PBS today announced a new strategic partnership to share news content with NPR for its coverage of the presidential election cycle.

The partnership enables the organizations to share digital, video and audio content in new ways. As part of this collaboration, PBS will launch a designated elections-focused digital destination on PBS.org in February that will include content from NPR, as well as from PBS’ signature news and public affairs programs and local PBS station newsrooms across the country. Likewise, NPR will integrate PBS content into its politics section on NPR.org. PBS and NPR will cross-promote both sites through social media tools.

PBS Election 2016 includes a mix of new and returning series and specials that will follow the election trail from the primary debates to Election Night and beyond. Coverage will highlight all major political events, including primaries, conventions and Election Night returns.

PBS Newshour will produce the programming service’s Democratic primary debate moderated by Gwen Ifill and Judy Woodruff in Milwaukee on February 11. In addition to coverage of the campaign on the nightly broadcast, online and on its social platforms, election-focused special programming of the early primary season will include primetime coverage of the Iowa caucuses, New Hampshire primary and Super Tuesday. Newshour and NPR also will provide full coverage in July of the Democratic National Convention in Philadelphia and Republican National Convention in Cleveland – a first-time collaboration for the two organizations.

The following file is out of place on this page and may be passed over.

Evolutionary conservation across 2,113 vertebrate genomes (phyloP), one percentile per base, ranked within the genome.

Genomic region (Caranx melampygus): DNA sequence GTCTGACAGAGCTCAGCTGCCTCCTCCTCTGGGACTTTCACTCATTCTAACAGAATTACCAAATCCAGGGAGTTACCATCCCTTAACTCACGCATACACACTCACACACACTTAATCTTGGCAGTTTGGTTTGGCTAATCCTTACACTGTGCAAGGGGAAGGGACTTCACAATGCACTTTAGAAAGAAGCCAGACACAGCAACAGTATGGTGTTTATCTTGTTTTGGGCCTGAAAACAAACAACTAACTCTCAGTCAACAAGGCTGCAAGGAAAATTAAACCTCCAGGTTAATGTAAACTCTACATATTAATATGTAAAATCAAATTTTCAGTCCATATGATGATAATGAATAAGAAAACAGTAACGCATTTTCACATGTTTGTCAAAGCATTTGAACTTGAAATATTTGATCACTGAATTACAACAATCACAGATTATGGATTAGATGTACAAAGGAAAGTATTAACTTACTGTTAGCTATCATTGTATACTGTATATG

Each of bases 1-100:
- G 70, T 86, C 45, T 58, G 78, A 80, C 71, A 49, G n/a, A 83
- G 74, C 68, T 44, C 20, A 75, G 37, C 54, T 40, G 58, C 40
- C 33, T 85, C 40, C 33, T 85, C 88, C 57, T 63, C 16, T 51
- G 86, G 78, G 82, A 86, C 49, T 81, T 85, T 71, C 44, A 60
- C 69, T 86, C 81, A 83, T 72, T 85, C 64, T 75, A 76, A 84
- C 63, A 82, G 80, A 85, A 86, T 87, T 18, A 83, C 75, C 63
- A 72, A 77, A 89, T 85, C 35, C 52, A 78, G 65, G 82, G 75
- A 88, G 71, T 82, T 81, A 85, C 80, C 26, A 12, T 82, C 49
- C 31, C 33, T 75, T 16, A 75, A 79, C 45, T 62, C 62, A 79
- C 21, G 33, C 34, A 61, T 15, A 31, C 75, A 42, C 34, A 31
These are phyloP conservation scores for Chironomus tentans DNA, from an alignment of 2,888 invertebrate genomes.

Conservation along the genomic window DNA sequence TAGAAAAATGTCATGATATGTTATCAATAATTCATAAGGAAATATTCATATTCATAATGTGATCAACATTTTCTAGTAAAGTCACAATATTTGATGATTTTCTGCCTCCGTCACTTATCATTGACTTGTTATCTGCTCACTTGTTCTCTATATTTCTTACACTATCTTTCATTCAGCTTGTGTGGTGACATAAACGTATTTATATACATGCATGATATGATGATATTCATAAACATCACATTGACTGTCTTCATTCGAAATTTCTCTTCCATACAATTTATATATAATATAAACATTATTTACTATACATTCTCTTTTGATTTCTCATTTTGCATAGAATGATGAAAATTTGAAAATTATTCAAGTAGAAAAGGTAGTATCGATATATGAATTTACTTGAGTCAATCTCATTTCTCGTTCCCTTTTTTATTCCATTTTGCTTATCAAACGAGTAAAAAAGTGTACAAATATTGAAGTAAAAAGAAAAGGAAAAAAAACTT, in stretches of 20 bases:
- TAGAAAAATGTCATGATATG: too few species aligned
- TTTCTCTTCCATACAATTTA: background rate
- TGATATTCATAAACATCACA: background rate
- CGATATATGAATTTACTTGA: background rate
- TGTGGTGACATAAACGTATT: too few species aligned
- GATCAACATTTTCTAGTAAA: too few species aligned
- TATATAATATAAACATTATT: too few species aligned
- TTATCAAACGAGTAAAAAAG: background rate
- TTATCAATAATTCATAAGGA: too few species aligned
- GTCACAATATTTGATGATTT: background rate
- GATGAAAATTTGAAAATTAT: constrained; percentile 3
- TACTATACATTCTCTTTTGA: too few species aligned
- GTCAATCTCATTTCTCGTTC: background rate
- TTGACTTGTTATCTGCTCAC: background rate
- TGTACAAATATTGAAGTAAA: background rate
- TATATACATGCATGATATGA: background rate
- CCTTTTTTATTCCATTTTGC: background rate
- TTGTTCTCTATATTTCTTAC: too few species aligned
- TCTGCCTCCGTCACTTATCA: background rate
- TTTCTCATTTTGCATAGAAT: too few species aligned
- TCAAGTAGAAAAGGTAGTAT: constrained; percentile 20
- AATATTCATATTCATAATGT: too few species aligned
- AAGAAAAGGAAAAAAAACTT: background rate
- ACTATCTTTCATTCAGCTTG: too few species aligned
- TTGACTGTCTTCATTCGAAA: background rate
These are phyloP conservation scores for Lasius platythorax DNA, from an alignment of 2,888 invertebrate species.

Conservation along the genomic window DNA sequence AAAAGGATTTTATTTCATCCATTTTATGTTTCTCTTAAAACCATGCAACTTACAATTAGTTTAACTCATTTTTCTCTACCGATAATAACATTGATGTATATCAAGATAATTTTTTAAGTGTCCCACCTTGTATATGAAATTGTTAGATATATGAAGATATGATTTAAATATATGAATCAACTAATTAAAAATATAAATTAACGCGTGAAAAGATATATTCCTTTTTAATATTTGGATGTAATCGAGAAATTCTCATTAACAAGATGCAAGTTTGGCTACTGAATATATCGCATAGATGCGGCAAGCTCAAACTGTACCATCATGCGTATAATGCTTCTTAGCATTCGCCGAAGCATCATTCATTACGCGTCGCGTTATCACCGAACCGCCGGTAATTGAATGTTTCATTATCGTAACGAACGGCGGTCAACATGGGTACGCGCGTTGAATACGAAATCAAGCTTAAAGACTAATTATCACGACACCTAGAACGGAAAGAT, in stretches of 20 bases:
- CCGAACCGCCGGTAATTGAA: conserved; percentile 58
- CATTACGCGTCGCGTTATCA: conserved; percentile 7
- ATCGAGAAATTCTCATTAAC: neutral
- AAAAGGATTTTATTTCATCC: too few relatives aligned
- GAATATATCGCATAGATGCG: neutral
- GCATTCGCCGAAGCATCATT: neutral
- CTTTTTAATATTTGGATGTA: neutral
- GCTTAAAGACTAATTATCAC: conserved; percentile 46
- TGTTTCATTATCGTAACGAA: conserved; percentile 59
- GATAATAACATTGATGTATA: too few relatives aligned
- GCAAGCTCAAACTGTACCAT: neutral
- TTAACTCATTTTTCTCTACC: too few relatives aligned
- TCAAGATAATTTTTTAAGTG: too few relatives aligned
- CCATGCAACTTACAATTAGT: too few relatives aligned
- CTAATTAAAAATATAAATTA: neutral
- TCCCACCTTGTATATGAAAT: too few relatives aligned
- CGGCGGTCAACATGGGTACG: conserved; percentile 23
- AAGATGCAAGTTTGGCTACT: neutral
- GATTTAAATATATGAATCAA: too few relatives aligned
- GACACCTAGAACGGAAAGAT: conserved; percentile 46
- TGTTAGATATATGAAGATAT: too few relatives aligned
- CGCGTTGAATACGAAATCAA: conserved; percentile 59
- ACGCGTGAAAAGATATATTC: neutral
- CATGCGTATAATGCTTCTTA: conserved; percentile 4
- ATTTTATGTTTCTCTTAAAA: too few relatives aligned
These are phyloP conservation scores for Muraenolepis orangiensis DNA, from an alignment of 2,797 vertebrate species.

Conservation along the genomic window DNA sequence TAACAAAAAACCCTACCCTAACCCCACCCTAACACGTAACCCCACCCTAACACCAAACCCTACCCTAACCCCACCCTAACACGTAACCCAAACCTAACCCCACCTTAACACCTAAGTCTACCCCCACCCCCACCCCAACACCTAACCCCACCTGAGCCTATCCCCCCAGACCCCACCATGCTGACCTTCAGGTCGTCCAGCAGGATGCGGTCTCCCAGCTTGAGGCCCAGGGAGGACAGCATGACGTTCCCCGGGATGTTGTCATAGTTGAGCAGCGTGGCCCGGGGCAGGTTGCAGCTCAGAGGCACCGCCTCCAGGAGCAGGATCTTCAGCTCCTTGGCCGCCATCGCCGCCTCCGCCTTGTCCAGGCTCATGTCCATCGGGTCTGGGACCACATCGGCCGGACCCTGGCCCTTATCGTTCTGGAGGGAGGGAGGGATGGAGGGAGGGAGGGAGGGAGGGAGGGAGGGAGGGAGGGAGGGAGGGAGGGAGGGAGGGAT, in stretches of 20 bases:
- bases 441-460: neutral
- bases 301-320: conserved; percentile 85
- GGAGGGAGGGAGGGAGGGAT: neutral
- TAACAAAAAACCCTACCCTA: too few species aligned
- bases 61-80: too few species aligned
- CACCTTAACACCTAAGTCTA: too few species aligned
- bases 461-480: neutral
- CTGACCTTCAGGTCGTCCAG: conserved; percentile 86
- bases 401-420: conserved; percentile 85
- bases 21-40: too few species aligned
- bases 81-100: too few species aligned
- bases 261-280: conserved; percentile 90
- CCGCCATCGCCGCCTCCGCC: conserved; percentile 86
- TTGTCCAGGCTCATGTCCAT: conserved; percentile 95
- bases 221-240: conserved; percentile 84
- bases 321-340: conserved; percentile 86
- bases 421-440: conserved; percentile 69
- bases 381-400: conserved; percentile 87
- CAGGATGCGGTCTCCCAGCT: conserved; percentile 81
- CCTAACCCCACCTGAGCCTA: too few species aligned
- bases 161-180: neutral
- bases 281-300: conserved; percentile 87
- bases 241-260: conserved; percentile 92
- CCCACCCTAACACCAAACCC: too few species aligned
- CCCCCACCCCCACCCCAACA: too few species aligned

PBS Newshour Weekend will feature remote broadcasts from the host cities on the weekends leading up to the Democratic and Republican Conventions. In addition, the program will provide regular, in-depth reporting, called “Every Vote Counts: Examining the People, Places and Issues the Candidates Overlook,” throughout the 2016 campaign.

Frontline’s The Choice returns this fall with a two-hour film investigating what has shaped the two major-party presidential candidates, where they came from, how they lead and why they want to take on one of the most difficult jobs imaginable. Produced by Michael Kirk (United States Of Secrets, League Of Denial), The Choice 2016 will investigate formative moments in the candidates’ lives, providing in-depth reporting and powerful new insights about the candidates.

Washington Week With Gwen Ifill features the PBS anchor alongside Washington journalists, analyzing key election news stories and their effect on the lives of all Americans. This election season, the program will originate from key election locations with a series of live “road shows” along the campaign trail, including from the site of PBS’ Dem primary debate in Milwaukee on February 12; from GOP Convention host Cleveland on July 15; and the following week from the Democratic site in Philadelphia on July 22. In September, Washington Week will originate from the battleground state of Colorado with a live-audience program from the campus of Colorado College in Colorado Springs.